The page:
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Showing category "Japanese Motorcycles" (Show all posts)

Yamaha Motorcycles (1953 - 2000)

Posted by Howard Trott on Thursday, December 24, 2015, In : Japanese Motorcycles 
YAMAHA  Japan 1953 -

Torakusu Yamaha, whose name graces the sides of millions of motorcycles did not as far as I know ride one himself. In fact as he died in 1916, he may never have even seen a motorcycle, for which an explanation is required.

Yamaha was born in Nagasaki in 1851 and was first apprenticed to a clock maker, then to a manufacturer of medical equipment. He moved to Hamamatsu in 1883, then working as a self-employed engineer where he was asked to repair the organ at the local primar...
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Honda Goldwing GL1500

Posted by Howard Trott on Friday, February 28, 2014, In : Japanese Motorcycles 
The symbol of the Golden wing was already a familiar Honda trademark when the model was christened in 1975. At the time of its launch, the 1000cc four-cylinder machine was simply the biggest, most complex motorcycle ever produced in Japan. By the 1980's, Honda was an established car-maker, with car and motorcycle assembly plants around the world. In 1981, Goldwing production moved from Japan to Ohio, the biggest market for the motorcycle was in America, but it was exported all over the world,...
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Honda CB350

Posted by Howard Trott on Friday, February 28, 2014, In : Japanese Motorcycles 
The CB350 was the smallest of the 1970's road going, four cylinder, S.O.H.C machines. Never officially imported into Britain, and failing to gain support in the USA, Honda looked to Europe, where some countries import tax laws favour sub-350cc motorcycles. Police versions were offered in France and Holland. Even so, the CB350 had a short life. Introduced in 1972, it was replaced in the markets by the CB400F, which appeared in 1974. Capacity of the 400 four was increased to 408cc. It was resty...
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Honda CBR 1100 Blackbird

Posted by Howard Trott on Friday, January 24, 2014, In : Japanese Motorcycles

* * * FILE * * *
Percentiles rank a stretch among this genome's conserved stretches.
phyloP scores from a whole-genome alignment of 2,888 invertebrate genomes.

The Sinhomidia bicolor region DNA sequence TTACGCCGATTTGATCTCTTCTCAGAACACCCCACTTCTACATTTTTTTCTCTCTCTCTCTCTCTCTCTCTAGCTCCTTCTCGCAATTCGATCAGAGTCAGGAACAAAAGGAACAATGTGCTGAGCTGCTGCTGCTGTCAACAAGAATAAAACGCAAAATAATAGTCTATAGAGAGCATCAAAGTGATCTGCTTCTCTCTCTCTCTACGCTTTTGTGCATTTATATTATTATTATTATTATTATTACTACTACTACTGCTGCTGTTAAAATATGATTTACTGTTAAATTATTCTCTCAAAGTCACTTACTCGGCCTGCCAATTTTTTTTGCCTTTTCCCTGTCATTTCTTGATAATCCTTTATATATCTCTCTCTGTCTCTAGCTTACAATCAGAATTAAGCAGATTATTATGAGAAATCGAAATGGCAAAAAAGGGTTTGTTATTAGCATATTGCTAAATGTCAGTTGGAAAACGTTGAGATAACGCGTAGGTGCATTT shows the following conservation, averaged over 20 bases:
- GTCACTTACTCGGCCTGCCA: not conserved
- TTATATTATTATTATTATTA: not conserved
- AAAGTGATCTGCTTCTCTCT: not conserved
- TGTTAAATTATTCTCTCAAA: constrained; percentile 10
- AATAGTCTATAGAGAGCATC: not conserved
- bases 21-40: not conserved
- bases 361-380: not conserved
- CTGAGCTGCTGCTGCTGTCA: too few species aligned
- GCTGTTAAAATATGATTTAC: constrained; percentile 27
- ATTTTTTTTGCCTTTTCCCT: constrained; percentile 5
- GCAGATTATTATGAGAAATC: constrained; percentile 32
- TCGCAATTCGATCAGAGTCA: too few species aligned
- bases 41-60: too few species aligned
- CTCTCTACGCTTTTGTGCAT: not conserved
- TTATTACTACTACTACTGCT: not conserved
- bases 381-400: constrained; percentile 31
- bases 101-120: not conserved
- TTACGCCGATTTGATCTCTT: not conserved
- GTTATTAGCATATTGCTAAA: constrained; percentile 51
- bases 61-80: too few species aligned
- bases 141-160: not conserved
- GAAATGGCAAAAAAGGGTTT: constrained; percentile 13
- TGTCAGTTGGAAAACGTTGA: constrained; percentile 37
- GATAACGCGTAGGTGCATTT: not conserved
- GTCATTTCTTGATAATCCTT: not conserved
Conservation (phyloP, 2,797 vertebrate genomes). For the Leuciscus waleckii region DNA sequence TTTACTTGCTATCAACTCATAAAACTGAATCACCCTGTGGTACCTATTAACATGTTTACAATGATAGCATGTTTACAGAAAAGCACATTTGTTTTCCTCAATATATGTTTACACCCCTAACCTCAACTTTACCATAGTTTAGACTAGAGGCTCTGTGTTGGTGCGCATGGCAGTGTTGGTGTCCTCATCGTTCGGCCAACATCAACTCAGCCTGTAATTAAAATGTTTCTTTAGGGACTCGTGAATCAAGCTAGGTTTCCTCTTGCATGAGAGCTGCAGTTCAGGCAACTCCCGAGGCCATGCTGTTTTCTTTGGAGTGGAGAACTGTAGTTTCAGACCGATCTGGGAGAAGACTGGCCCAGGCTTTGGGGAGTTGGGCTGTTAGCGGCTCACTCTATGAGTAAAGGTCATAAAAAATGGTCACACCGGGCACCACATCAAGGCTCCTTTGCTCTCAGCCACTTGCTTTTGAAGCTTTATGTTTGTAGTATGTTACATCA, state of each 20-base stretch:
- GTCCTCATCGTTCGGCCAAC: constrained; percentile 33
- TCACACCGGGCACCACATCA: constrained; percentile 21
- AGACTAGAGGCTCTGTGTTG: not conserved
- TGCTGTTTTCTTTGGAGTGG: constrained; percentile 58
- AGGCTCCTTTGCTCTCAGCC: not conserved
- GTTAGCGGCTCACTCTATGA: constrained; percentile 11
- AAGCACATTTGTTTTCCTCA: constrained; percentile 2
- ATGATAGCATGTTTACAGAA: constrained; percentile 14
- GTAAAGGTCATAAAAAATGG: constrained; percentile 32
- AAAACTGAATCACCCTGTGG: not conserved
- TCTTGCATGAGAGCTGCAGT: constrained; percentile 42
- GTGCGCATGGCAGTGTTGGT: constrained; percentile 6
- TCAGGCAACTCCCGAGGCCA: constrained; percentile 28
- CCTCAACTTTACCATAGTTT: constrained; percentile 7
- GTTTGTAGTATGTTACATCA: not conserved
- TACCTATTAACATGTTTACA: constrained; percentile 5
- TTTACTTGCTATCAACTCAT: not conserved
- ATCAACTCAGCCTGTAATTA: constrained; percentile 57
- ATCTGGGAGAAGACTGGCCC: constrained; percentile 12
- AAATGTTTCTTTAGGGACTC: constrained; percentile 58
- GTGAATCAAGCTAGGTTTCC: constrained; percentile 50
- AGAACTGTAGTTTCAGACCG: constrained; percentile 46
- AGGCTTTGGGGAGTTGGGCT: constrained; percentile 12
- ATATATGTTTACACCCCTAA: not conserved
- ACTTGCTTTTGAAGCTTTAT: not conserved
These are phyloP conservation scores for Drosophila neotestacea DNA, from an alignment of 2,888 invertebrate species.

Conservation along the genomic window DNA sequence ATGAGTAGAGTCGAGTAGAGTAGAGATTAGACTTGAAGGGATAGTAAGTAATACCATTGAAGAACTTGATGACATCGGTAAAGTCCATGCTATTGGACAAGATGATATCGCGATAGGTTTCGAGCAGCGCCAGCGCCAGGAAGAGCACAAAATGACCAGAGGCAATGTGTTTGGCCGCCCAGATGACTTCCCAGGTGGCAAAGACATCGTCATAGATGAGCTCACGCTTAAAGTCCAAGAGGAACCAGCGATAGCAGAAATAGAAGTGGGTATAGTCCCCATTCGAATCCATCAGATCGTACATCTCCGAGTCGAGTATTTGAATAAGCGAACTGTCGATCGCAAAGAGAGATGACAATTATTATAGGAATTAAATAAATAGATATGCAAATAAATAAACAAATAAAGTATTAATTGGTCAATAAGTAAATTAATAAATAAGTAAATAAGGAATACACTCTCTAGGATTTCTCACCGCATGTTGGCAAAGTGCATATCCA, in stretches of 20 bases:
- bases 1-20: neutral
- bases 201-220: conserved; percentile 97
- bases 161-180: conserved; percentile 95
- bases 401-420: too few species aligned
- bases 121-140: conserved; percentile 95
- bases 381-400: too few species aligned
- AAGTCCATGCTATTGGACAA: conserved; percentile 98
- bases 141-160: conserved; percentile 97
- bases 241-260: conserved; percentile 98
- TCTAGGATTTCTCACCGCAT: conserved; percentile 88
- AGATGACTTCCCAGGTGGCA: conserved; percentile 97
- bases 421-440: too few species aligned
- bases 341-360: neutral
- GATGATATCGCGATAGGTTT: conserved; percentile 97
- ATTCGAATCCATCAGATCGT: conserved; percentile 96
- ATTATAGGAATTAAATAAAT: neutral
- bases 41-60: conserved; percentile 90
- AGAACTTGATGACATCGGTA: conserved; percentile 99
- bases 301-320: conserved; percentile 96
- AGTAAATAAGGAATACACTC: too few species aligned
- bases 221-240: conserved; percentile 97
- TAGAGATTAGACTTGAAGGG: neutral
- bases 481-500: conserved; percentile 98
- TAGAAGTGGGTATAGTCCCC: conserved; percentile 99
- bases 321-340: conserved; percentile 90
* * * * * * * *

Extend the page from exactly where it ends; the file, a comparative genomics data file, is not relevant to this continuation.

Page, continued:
Motorcycle makers have always wanted to make the fastest motorcycle on the market. Kawasaki claimed the title in 1990 with its ZZR 1100, and it wasn't until six years later that Honda was able to respond. Placing a 164 bhp engine in an aerodynamic motorcycle weighing 241 kg ( 531 lbs ) resulted in a top speed of 285 km/h ( 177 mph ). However, the Blackbird is also docile, easy to ride at low speed, comfortable, and has surprisingly agile handling. It combines the punch of a boxer with the man...
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Suzuki GT 750

Posted by Howard Trott on Monday, January 20, 2014, In : Japanese Motorcycles 
Launched in 1971, Suzuki's GT 750 made an immediate impact thanks to its radical design and rapid acceleration. Building on its own success in the 1960's with racing two-strokes, Suzuki decided to create a large capacity, multi-cylinder sports motorcycle for road riders. Suzuki's first venture into the superbike market was largely successful, the GT stayed in production for five years. The three cylinders were arranged in-line across the frame, which could cause the middle cylinder to overhea...
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1988 Honda VFR750 RC30

Posted by Howard Trott on Saturday, November 9, 2013, In : Japanese Motorcycles 
Honda's RC30 is quite possibly the greatest motorcycle ever built. Not only was every motorcycle hand assembled by Honda Racing Corporation ( HRC ) in very limited numbers, the technology inside the great V4 engine is breathtaking. Add to this the beautiful styling and the fact it dominated just about every race series it ever entered, and you have a motorcycle that transcends legend.



The V4 engine is a work of art, inside the 16-valve 360-degree 'big bang' V4 motor gear driven cams run on bal...
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I have been riding motorcycles for over 30 years and still get a buzz every time I get on one. Enjoy the blog and ride safe.

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